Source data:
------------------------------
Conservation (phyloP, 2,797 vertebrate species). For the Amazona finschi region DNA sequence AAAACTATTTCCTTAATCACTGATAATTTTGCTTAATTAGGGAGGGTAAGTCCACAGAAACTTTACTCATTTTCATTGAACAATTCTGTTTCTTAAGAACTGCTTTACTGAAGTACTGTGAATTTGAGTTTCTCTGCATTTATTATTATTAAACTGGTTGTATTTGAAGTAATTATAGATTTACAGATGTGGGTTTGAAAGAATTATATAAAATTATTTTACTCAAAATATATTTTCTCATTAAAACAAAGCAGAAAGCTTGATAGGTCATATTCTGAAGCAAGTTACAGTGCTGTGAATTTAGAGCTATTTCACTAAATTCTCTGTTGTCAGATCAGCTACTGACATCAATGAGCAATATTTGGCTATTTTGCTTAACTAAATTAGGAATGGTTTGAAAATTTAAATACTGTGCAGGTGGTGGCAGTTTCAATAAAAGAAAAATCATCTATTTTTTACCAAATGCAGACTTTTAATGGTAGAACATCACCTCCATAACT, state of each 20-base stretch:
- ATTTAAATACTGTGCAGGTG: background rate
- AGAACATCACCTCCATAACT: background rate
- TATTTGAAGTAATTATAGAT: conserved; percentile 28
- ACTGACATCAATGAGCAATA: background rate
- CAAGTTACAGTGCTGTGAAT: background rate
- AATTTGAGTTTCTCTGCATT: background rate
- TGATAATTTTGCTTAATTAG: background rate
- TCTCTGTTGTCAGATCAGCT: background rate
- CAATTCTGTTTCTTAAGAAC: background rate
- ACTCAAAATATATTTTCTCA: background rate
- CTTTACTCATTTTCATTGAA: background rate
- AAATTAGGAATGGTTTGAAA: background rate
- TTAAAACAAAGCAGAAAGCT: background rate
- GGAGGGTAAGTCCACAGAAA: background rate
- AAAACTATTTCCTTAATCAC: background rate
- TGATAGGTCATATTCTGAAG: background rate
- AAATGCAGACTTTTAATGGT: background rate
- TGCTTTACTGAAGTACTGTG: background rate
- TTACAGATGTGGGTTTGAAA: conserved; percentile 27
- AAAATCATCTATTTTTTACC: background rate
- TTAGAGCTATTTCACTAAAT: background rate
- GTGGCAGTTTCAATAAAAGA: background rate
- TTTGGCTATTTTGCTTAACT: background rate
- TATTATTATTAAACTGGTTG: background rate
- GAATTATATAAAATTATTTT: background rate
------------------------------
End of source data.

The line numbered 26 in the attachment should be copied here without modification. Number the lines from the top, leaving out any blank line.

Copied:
- GAATTATATAAAATTATTTT: background rate